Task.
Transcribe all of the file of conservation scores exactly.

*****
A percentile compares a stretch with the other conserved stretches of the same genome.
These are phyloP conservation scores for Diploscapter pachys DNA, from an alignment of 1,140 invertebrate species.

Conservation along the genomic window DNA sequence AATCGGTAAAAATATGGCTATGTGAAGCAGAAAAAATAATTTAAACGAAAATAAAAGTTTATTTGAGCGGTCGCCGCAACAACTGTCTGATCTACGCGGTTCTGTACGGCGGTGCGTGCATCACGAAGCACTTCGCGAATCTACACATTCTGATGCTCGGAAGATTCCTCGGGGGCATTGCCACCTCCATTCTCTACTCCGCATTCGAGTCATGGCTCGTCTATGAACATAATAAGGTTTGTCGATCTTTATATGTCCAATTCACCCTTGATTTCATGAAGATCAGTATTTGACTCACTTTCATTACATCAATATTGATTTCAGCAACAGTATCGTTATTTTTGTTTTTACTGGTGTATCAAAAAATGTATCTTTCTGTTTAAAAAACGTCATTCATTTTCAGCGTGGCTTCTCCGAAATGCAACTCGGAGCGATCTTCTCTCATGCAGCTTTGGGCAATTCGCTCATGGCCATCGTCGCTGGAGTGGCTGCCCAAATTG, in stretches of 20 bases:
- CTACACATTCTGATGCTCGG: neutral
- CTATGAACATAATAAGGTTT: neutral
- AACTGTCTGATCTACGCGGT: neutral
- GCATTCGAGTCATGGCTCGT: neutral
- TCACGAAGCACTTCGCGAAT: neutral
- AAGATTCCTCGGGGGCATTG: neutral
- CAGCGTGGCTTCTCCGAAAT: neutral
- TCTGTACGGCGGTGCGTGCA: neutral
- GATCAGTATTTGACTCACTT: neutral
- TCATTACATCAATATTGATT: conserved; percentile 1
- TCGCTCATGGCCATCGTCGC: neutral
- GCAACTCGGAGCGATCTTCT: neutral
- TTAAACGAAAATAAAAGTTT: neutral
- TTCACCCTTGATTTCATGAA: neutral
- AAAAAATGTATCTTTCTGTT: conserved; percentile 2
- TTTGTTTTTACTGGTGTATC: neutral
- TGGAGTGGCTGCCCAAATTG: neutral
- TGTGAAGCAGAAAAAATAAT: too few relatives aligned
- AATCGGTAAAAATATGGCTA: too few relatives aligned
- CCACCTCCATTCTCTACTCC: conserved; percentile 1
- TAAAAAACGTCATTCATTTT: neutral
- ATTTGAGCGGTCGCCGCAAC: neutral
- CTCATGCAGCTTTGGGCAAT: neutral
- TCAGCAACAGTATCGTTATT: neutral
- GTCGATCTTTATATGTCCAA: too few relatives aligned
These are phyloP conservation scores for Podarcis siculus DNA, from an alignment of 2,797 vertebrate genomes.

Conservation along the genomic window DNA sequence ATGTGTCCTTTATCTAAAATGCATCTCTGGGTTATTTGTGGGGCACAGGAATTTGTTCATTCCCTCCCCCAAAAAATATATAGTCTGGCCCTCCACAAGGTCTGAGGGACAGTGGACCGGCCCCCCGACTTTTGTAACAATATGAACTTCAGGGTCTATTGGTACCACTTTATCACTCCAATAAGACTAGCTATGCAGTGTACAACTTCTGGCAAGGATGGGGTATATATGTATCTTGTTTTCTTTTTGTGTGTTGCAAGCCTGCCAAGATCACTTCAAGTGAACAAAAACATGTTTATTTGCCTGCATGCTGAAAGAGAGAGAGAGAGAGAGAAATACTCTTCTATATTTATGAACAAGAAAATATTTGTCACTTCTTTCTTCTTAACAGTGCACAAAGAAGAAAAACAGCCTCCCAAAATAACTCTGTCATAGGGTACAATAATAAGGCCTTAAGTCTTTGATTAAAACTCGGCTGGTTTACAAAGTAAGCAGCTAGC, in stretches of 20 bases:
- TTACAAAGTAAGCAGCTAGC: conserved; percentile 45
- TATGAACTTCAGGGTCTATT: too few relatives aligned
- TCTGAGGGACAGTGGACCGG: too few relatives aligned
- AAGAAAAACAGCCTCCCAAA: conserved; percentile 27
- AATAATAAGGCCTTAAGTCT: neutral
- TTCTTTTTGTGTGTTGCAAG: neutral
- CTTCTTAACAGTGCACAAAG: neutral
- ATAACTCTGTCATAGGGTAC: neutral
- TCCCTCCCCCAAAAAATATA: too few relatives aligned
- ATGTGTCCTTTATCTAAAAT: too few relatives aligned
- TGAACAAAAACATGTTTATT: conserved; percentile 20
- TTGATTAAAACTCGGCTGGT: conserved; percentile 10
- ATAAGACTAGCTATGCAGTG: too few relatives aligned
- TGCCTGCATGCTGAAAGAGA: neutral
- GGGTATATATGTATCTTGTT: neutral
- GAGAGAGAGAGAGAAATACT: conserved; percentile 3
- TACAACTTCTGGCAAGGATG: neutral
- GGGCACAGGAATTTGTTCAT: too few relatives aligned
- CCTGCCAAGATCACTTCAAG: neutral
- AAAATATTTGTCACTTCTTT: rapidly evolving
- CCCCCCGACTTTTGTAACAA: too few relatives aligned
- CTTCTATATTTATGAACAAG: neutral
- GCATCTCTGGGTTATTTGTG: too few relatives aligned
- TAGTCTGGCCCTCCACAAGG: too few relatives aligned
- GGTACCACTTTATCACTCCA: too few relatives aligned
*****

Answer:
A percentile compares a stretch with the other conserved stretches of the same genome.
These are phyloP conservation scores for Diploscapter pachys DNA, from an alignment of 1,140 invertebrate species.

Conservation along the genomic window DNA sequence AATCGGTAAAAATATGGCTATGTGAAGCAGAAAAAATAATTTAAACGAAAATAAAAGTTTATTTGAGCGGTCGCCGCAACAACTGTCTGATCTACGCGGTTCTGTACGGCGGTGCGTGCATCACGAAGCACTTCGCGAATCTACACATTCTGATGCTCGGAAGATTCCTCGGGGGCATTGCCACCTCCATTCTCTACTCCGCATTCGAGTCATGGCTCGTCTATGAACATAATAAGGTTTGTCGATCTTTATATGTCCAATTCACCCTTGATTTCATGAAGATCAGTATTTGACTCACTTTCATTACATCAATATTGATTTCAGCAACAGTATCGTTATTTTTGTTTTTACTGGTGTATCAAAAAATGTATCTTTCTGTTTAAAAAACGTCATTCATTTTCAGCGTGGCTTCTCCGAAATGCAACTCGGAGCGATCTTCTCTCATGCAGCTTTGGGCAATTCGCTCATGGCCATCGTCGCTGGAGTGGCTGCCCAAATTG, in stretches of 20 bases:
- CTACACATTCTGATGCTCGG: neutral
- CTATGAACATAATAAGGTTT: neutral
- AACTGTCTGATCTACGCGGT: neutral
- GCATTCGAGTCATGGCTCGT: neutral
- TCACGAAGCACTTCGCGAAT: neutral
- AAGATTCCTCGGGGGCATTG: neutral
- CAGCGTGGCTTCTCCGAAAT: neutral
- TCTGTACGGCGGTGCGTGCA: neutral
- GATCAGTATTTGACTCACTT: neutral
- TCATTACATCAATATTGATT: conserved; percentile 1
- TCGCTCATGGCCATCGTCGC: neutral
- GCAACTCGGAGCGATCTTCT: neutral
- TTAAACGAAAATAAAAGTTT: neutral
- TTCACCCTTGATTTCATGAA: neutral
- AAAAAATGTATCTTTCTGTT: conserved; percentile 2
- TTTGTTTTTACTGGTGTATC: neutral
- TGGAGTGGCTGCCCAAATTG: neutral
- TGTGAAGCAGAAAAAATAAT: too few relatives aligned
- AATCGGTAAAAATATGGCTA: too few relatives aligned
- CCACCTCCATTCTCTACTCC: conserved; percentile 1
- TAAAAAACGTCATTCATTTT: neutral
- ATTTGAGCGGTCGCCGCAAC: neutral
- CTCATGCAGCTTTGGGCAAT: neutral
- TCAGCAACAGTATCGTTATT: neutral
- GTCGATCTTTATATGTCCAA: too few relatives aligned
These are phyloP conservation scores for Podarcis siculus DNA, from an alignment of 2,797 vertebrate genomes.

Conservation along the genomic window DNA sequence ATGTGTCCTTTATCTAAAATGCATCTCTGGGTTATTTGTGGGGCACAGGAATTTGTTCATTCCCTCCCCCAAAAAATATATAGTCTGGCCCTCCACAAGGTCTGAGGGACAGTGGACCGGCCCCCCGACTTTTGTAACAATATGAACTTCAGGGTCTATTGGTACCACTTTATCACTCCAATAAGACTAGCTATGCAGTGTACAACTTCTGGCAAGGATGGGGTATATATGTATCTTGTTTTCTTTTTGTGTGTTGCAAGCCTGCCAAGATCACTTCAAGTGAACAAAAACATGTTTATTTGCCTGCATGCTGAAAGAGAGAGAGAGAGAGAGAAATACTCTTCTATATTTATGAACAAGAAAATATTTGTCACTTCTTTCTTCTTAACAGTGCACAAAGAAGAAAAACAGCCTCCCAAAATAACTCTGTCATAGGGTACAATAATAAGGCCTTAAGTCTTTGATTAAAACTCGGCTGGTTTACAAAGTAAGCAGCTAGC, in stretches of 20 bases:
- TTACAAAGTAAGCAGCTAGC: conserved; percentile 45
- TATGAACTTCAGGGTCTATT: too few relatives aligned
- TCTGAGGGACAGTGGACCGG: too few relatives aligned
- AAGAAAAACAGCCTCCCAAA: conserved; percentile 27
- AATAATAAGGCCTTAAGTCT: neutral
- TTCTTTTTGTGTGTTGCAAG: neutral
- CTTCTTAACAGTGCACAAAG: neutral
- ATAACTCTGTCATAGGGTAC: neutral
- TCCCTCCCCCAAAAAATATA: too few relatives aligned
- ATGTGTCCTTTATCTAAAAT: too few relatives aligned
- TGAACAAAAACATGTTTATT: conserved; percentile 20
- TTGATTAAAACTCGGCTGGT: conserved; percentile 10
- ATAAGACTAGCTATGCAGTG: too few relatives aligned
- TGCCTGCATGCTGAAAGAGA: neutral
- GGGTATATATGTATCTTGTT: neutral
- GAGAGAGAGAGAGAAATACT: conserved; percentile 3
- TACAACTTCTGGCAAGGATG: neutral
- GGGCACAGGAATTTGTTCAT: too few relatives aligned
- CCTGCCAAGATCACTTCAAG: neutral
- AAAATATTTGTCACTTCTTT: rapidly evolving
- CCCCCCGACTTTTGTAACAA: too few relatives aligned
- CTTCTATATTTATGAACAAG: neutral
- GCATCTCTGGGTTATTTGTG: too few relatives aligned
- TAGTCTGGCCCTCCACAAGG: too few relatives aligned
- GGTACCACTTTATCACTCCA: too few relatives aligned